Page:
18 April 2016
New upgraded Condor 4x4 (photo : Shephard)
DRB-HICOM DefTech is offering an upgraded version of the Condor APC at the Defence Services Asia 2016 exhibition in Malaysia.
The company has presented a prototype that has new components to improve the mobility of the ageing 70s vintage 4x4 vehicle and keep it from obsolescence.
According to a spokesperson from Deftech, the entire insides of the vehicle have been stripped out leaving just the shell with the focus on improving the engine, gears and axle to get more horsepower and torque.
The spokesperson said that a new Deutz engine is included that can offer 215hp over the 169 of the original Mercedes-Benz engine. New gears would be provided by US power and transmissions company Twin Disc and the new axle and suspension from AxleTech International.
He added that the aim was to make the vehicle ‘more easy to drive’ and to facilitate this, the prototype’s transmission is automatic rather than manual drive. The independent axle makes it more stable than the existing rigid one and more comfortable for both the driver and the occupants.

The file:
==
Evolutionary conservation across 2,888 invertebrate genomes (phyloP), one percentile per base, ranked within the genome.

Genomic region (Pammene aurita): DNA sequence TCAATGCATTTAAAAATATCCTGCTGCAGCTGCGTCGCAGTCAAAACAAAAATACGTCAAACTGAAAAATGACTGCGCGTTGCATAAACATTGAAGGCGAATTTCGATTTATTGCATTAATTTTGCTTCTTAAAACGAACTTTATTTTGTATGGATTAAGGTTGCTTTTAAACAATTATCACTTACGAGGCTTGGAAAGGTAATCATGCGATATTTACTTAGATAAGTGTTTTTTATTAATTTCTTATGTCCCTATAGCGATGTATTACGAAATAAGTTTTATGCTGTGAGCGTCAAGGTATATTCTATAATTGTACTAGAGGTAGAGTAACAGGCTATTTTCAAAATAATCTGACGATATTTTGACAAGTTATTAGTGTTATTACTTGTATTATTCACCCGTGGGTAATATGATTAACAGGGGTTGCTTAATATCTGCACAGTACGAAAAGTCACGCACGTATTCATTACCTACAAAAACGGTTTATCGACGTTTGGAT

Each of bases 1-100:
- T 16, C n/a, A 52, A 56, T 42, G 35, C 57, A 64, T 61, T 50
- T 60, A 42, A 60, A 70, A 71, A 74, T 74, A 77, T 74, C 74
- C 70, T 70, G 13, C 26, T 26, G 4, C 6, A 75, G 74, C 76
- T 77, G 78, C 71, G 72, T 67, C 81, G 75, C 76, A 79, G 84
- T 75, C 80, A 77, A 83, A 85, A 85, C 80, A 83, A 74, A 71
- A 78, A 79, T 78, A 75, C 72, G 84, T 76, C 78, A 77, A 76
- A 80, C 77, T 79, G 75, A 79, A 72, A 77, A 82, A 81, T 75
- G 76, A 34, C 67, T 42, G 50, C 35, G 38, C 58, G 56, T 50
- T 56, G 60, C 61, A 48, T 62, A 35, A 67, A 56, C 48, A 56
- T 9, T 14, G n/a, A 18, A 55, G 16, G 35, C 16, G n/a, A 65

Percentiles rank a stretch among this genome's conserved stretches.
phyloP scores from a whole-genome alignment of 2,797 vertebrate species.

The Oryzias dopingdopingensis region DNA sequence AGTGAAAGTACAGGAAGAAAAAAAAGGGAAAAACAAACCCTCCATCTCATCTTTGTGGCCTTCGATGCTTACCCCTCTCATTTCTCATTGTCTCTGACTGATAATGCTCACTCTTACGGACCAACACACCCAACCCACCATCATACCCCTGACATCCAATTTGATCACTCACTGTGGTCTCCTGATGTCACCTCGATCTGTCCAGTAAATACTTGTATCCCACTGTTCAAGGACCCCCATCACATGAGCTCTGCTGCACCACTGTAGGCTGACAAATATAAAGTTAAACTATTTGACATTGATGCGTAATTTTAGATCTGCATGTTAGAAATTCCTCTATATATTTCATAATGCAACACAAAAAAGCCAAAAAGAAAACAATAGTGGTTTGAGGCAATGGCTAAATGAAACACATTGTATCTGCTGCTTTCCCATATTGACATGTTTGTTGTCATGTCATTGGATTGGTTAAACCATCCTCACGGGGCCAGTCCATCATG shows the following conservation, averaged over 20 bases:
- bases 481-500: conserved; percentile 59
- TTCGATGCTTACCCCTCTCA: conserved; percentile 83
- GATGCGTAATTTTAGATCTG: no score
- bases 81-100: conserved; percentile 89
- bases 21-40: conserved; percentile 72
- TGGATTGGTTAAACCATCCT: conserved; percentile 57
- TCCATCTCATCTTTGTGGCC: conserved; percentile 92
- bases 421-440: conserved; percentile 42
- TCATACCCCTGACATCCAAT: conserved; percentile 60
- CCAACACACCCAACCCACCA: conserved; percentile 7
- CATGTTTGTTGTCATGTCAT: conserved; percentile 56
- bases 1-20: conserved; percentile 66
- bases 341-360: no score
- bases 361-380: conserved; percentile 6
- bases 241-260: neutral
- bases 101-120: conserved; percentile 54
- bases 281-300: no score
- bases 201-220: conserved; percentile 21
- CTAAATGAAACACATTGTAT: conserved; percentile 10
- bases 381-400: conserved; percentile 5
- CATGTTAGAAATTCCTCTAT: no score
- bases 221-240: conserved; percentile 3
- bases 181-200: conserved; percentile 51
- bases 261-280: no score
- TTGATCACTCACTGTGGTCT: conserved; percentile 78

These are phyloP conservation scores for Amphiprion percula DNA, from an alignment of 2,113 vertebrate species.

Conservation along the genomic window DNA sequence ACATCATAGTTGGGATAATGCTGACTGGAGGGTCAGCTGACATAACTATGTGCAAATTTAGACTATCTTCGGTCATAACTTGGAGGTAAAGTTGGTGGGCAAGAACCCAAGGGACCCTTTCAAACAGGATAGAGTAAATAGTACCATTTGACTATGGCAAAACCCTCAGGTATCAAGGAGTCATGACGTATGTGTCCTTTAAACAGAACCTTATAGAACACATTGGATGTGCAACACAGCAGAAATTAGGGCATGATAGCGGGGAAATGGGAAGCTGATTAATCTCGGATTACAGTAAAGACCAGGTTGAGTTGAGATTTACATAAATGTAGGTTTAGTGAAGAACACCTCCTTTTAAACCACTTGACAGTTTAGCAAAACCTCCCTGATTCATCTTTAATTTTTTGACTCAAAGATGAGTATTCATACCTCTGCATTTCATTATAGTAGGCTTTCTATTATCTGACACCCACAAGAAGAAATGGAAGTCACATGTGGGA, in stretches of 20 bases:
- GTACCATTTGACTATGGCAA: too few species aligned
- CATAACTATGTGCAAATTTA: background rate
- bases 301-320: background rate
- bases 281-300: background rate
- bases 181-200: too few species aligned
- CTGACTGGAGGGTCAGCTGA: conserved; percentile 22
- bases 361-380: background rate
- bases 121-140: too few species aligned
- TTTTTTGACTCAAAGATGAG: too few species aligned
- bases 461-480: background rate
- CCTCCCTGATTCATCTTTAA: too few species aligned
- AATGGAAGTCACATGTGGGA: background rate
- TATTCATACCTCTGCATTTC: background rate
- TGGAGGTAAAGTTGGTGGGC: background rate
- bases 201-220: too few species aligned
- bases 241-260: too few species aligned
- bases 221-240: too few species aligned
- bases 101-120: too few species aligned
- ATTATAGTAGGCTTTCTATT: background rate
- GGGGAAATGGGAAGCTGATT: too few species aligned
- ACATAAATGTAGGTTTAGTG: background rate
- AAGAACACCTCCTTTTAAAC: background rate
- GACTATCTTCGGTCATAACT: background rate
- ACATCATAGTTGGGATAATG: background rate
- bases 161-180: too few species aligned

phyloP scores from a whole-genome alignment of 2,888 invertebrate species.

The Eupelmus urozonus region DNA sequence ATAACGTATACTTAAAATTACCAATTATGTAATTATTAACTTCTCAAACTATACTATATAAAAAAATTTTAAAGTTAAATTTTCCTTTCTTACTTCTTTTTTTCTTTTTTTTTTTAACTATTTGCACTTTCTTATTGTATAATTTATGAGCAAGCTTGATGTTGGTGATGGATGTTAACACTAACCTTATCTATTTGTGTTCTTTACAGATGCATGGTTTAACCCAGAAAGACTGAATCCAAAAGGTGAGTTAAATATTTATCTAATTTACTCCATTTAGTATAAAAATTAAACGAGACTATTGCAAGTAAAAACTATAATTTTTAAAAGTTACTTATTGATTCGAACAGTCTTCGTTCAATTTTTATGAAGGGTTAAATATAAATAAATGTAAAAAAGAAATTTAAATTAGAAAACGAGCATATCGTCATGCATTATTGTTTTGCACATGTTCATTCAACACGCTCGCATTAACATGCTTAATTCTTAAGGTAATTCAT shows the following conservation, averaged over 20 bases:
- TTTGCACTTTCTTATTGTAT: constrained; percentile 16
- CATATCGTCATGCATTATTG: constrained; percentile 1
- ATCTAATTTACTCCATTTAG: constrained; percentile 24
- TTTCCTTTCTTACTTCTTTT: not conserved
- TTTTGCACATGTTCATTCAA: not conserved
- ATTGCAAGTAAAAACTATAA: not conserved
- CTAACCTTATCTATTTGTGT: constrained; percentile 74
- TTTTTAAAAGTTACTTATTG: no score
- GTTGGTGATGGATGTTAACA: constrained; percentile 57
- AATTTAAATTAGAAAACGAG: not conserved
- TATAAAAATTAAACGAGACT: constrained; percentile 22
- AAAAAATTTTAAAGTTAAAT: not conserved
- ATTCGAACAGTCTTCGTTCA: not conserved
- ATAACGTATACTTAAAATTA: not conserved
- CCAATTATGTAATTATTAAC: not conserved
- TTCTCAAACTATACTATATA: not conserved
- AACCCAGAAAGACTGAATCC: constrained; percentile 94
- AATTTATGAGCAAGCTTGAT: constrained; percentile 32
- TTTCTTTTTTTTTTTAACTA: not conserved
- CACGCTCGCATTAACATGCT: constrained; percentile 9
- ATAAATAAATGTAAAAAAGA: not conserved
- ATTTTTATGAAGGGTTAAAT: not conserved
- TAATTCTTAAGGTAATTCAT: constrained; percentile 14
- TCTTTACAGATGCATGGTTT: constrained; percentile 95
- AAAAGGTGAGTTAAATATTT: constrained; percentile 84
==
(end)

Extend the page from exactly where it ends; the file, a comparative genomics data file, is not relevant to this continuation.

Details displayed at DSA show that the new drop box will increase from the existing 491Nm at 1600rpm to 800Nm at 1200-1700rpm.
The new suspension of the upgraded Condor (photo : Malaysian Defence)
While the Malaysian Army was the first customer for Condor in 1981 buying the vehicle from Thyssen-Henschel, it still has to find the funding for the upgrade.
Deftech has been working on the upgrade offering for the past 14 months with its own funding and this development effort will continue for another 2-3 months before trials begin with the Army.
Other upgraded systems on the vehicle include the hydraulics, engine cooling, air conditioning, steering, and vision system. Information at the show stated that the prototype has a digital driver panel and a complete re-wiring of the electrical harness.
However, the spokesperson said that an upgrade to the internal electronics and digital systems depends on the progress of the mobility testing by the army later this year, if they like what they see.
He added that because the Malaysian Army has so many Condor APCs – 457 were brought into service – with over 400 still in-service, that it was worth offering an upgraded variant.
The Condor APCs are supposed to be replaced by the AV8 Gempita 8x8 family of vehicles built by Deftech as part of the army’s strategic plan, but deliveries are slower than expected.